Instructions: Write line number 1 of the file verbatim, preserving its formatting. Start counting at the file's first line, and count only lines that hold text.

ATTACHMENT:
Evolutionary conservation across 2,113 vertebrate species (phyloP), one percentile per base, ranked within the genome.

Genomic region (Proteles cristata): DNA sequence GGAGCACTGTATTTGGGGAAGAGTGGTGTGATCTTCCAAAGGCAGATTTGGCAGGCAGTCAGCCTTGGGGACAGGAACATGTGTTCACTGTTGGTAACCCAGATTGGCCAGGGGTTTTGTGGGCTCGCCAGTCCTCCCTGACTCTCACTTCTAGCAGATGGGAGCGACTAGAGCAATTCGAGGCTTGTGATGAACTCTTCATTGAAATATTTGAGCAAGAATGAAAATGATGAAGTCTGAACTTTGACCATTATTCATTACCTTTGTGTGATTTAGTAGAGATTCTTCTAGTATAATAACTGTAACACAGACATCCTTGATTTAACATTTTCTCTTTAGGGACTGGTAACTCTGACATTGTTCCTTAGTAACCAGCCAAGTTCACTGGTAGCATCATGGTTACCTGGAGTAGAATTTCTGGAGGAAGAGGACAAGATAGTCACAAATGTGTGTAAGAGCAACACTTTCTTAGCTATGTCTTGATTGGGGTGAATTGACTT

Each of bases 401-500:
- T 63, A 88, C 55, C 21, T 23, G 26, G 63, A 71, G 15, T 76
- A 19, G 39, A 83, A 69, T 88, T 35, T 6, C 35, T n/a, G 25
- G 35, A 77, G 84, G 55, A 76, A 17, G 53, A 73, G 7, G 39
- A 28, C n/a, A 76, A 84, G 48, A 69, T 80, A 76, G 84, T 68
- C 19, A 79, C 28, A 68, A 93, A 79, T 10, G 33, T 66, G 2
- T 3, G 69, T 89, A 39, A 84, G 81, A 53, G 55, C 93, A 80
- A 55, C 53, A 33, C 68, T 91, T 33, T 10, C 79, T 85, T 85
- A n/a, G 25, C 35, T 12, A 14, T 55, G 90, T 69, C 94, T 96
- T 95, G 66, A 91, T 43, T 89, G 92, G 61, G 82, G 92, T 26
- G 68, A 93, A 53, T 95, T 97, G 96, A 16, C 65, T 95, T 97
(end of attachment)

Evolutionary conservation across 2,113 vertebrate species (phyloP), one percentile per base, ranked within the genome.